When classical conditioning is observed from the perspective of a longer term scale, complex interactions between the conditioning of the animal arise. While many of the rules governing these complex interactions are unknown, some have been uncovered. For example, some stimuli that are experienced but not linked to a response will show a slower learning curve when they are linked to a response, known as latent inhibition. Prior learning of a stimulus and response pair can also inhibit future stimuli from being learned, known as blocking. Organisms may also exhibit a response to novel stimuli as well, known as conditioning generalization.
Organisms may not have these events structured in such a way where the reward is immediately evident, but rather will have to use trial and error until a reward is found. For example, an octopus may try several different actions to open a jar with a crab trapped inside, eventually succeeding by twisting with its arms. When given a new jar, the octopus will open it in fewer attempts, hinting at learning mechanisms. This type of learning is known as instrumental conditioning. Organisms use this type of learning often in their environment, attempting to parse out hidden rewards that cannot be known. Many successes in machine learning have also leveraged it as well. The famous Q learning algorithm by Watkins was designed with this type of learning in mind, then paired with deep neural networks produced the general Atari playing algorithm.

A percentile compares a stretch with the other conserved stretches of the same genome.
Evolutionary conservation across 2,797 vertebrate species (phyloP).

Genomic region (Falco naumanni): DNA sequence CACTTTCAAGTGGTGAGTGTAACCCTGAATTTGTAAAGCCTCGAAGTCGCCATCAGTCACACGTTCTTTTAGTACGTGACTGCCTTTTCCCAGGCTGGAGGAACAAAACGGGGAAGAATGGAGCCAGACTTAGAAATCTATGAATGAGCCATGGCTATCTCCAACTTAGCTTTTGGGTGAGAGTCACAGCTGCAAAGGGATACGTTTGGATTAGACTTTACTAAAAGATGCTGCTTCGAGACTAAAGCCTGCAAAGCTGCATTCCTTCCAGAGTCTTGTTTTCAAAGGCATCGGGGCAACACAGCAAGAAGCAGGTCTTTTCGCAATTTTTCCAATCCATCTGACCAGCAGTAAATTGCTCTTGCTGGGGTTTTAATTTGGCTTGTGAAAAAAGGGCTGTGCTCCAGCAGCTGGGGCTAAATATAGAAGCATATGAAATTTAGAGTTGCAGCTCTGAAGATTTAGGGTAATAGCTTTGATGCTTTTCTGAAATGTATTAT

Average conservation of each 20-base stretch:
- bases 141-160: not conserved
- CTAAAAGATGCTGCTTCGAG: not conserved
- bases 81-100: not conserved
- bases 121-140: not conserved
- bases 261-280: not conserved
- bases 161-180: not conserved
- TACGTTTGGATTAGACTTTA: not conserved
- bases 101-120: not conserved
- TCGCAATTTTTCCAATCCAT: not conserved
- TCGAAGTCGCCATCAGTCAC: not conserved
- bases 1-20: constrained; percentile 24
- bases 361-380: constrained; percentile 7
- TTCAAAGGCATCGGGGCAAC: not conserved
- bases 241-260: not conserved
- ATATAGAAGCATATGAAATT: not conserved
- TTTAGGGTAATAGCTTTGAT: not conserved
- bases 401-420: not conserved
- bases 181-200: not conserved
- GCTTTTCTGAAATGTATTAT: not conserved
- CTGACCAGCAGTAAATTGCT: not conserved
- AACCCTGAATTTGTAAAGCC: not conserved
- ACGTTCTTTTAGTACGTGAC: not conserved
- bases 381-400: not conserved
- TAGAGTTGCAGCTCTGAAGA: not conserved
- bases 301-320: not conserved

Associative pairs require repeated reinforcement to persist. If an organism learns that an area may be unsafe, but repeatedly sees it as safe afterwards, then the prior pairing will fade. However, if the stimulus reappears, then the organism will learn much more quickly than the first pairing, hinting that pairings never fully fade.